Safety issues

Since the production of gene therapies requires materials of biological origin, the final treatment will always contain trace levels of process-related impurities, such as DNA, non-infectious capsids, and endotoxins. These contaminants can trigger immunogenicity in patients, both through the production of antibodies and cell-mediated immunity. Immune responses can pose a significant safety risk and potentially reduce the gene therapy’s efficacy by eliminating transduced cells. Analytical characterisation of advanced therapy medicinal products (ATMPs) is complex but must be carried out to identify and minimise these impurities. 

The presence of adventitious agents must be tracked starting at the earliest stages of development, meaning sponsors should use materials from animal or human sources that are fully traceable and certified. This traceability helps ensure smooth regulatory review and supports compliance with quality assurance as part of current good manufacturing practice (cGMP). 

Manufacturing complexity

Every element of CGT manufacturing is complex and subject to inefficiencies. The entire manufacturing process must be optimised as much as possible, carefully evaluating each step to avoid pitfalls such as low full versus empty capsid ratios that can reduce product potency, batch-to-batch variability that may result in lost lots and re-runs, and unnecessary manual processes that can lead to human error. 

Such issues can be magnified when a CGT is taken from research-scale to commercial-grade manufacturing, where inconsistencies become a more significant challenge. Production processes should be clearly defined and must be adhered to from the outset. Where possible, developers should avoid significant process changes during a product’s development cycle to protect program viability. Any needed process changes require a detailed understanding of how the therapy’s components may be impacted. Satisfactory comparability assessments are also critical – without them, material comparability concerns can arise, and Phase III trials are delayed as a result. In this sense, a suitable potency assay should be validated as soon as possible in development, as this is the best way to ensure material comparability in later stages.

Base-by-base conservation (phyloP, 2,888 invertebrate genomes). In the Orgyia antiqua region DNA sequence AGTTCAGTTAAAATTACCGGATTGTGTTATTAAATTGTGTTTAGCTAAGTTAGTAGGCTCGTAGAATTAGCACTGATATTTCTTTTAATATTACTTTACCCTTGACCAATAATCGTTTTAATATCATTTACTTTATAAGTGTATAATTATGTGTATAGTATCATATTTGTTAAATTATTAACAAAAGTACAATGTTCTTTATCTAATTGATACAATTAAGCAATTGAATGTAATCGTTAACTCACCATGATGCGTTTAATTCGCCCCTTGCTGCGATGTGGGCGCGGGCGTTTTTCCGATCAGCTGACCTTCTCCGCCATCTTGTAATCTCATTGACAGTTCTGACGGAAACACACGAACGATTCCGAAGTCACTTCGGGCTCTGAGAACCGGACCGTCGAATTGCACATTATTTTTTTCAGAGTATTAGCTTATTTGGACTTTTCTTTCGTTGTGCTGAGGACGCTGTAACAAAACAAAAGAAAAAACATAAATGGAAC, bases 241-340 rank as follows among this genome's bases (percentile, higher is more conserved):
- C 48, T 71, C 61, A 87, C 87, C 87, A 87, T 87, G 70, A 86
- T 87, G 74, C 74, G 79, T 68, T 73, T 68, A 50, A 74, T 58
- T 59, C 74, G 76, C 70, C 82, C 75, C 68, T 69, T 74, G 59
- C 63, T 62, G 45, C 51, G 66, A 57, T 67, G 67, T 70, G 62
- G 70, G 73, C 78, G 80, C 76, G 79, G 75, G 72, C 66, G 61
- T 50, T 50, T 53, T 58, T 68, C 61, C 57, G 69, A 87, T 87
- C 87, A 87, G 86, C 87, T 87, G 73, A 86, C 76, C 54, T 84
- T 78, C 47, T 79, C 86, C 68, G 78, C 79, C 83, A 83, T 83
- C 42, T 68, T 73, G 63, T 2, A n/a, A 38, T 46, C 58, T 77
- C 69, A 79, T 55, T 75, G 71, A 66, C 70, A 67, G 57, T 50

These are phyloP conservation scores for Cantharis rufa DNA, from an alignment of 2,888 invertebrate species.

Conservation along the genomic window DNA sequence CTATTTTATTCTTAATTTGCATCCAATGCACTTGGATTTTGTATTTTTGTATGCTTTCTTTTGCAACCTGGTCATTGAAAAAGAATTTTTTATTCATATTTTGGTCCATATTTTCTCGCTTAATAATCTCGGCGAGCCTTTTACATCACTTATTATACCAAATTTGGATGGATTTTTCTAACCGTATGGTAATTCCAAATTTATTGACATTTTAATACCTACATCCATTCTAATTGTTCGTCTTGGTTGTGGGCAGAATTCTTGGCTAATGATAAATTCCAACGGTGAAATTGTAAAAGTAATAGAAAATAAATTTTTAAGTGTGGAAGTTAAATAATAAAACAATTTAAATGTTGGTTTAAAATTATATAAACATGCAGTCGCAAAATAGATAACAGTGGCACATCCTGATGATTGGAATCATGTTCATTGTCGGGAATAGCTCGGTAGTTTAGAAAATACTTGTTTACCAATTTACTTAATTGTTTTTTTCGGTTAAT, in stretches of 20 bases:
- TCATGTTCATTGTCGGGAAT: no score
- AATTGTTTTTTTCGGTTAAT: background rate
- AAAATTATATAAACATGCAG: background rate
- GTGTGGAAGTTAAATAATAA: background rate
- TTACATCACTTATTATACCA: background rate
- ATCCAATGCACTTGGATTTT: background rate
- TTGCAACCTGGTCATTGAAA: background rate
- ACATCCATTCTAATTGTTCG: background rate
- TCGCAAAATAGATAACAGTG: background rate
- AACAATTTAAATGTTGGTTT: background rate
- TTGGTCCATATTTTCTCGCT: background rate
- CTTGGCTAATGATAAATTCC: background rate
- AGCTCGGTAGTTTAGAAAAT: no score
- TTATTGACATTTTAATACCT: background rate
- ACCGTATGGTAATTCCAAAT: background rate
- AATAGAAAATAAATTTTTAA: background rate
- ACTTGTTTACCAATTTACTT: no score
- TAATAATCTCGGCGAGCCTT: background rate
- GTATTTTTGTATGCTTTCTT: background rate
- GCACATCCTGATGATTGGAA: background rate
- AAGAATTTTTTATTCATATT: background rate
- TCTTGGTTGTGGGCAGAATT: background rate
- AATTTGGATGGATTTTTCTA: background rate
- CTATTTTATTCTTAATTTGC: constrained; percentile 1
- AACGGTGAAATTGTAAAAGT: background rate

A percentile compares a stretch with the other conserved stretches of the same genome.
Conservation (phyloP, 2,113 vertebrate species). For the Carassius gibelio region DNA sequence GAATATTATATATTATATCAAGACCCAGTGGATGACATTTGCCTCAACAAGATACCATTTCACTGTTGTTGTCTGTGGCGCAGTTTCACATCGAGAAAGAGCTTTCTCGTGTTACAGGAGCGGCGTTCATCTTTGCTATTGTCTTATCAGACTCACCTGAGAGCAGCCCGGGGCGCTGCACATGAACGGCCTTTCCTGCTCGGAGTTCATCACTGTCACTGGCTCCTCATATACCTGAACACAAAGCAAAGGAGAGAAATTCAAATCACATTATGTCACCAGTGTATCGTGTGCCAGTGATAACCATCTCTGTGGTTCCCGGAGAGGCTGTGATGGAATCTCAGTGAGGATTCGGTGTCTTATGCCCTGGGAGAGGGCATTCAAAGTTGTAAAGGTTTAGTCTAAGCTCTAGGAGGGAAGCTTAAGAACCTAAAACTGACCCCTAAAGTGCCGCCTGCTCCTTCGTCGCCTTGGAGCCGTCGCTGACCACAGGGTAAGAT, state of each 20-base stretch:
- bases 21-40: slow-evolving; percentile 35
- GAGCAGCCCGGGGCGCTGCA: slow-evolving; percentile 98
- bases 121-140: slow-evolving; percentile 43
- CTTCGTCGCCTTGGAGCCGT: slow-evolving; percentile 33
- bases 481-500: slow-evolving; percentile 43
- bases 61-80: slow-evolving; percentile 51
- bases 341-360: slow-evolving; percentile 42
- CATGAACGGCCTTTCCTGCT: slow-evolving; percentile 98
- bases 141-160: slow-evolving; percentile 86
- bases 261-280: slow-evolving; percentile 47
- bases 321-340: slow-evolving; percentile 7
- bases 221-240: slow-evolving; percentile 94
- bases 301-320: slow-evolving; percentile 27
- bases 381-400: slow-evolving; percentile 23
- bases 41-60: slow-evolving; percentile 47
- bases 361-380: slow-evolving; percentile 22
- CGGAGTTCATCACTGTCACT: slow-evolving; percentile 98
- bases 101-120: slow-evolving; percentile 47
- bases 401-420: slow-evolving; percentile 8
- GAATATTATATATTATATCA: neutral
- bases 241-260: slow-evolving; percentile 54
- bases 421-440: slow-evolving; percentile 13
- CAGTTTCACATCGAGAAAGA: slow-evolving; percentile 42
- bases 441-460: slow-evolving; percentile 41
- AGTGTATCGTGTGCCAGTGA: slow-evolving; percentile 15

In all circumstances, bespoke production processes are needed to deliver the highest product quality and safety standards. However, many developers don’t have the funds to invest in the technology required to scale manufacturing processes, or they lack an understanding of the manufacturing capacity considerations. 

Gaps in know-how

Although some organisations outsource parts of the process where their experience, technology, or techniques are lacking, this doesn’t fix the whole problem. Detailed knowledge of the entire process is still needed, especially regarding safety, identity, strength, purity, and quality (SISPQ) standards, defining and meeting critical quality attributes (CQAs), and conducting robust risk assessments. 

Without access to specific expertise, at the right time, developers can experience delays that lead to missed opportunities and escalating costs, particularly in later stages requiring manufacturing at scale. Despite this need, there is a critical shortage of experienced, qualified personnel in the CGT sector. 

A new generation of CDMO is mobilising the CGT industry 

A new breed of CDMO is stepping up to support CGT developers as they face the many challenges presented by this exciting yet demanding sector. Some leading CDMOs have evolved to deliver a truly end-to-end model of CGT development and manufacturing capabilities. This model covers the full spectrum of knowledge, technology, and techniques needed to successfully bring a novel CGT to market in an efficient, cost-effective way while maintaining the highest safety and efficacy standards (Figure 1). 

Perhaps the most significant benefit of these specialised CDMOs is their many years of experience and deep know-how. Although the field is relatively new, these CDMOs typically have experience working on multiple CGT programs and have unique access to the limited talent pool that can understand and rapidly troubleshoot emerging issues. Often, teams will have open lines of communication with regulatory bodies that enable right-first-time submissions. 

But submission is only part of the picture. CGT-specialised CDMOs have the tools and resources to conduct the robust analytical testing needed to maximise the safety and quality of therapy. This approach is supported by a deep understanding of the biological approaches, platform technology, possible biological contaminants, and the actions that can minimise them. 

Since CMC data is so crucial to regulatory sign-off, it must be designed into the development program from the outset. By using highly automated, high-throughput technology and workflows, end-to-end CDMOs can remove the manual tasks that cause errors and delays, ensuring adherence to the highest manufacturing standards. Single-use bioreactors, proprietary vector platforms, and the latest gene-editing techniques are regular features of the manufacturing arm of these organisations. 

Some of the more advanced end-to-end CDMOs have the flexibility to manage many projects in parallel, increasing the manufacturing capacity available to CGT developers. This capability will be critical in reducing the approximately 18-month average lag period currently facing CGT developers as they attempt to enter manufacturing stages7. A CDMO that can flexibly change with the needs of the CGT developer and its multi-product pipeline means a stable and lasting partnership can be formed, further fueling success for all stakeholders.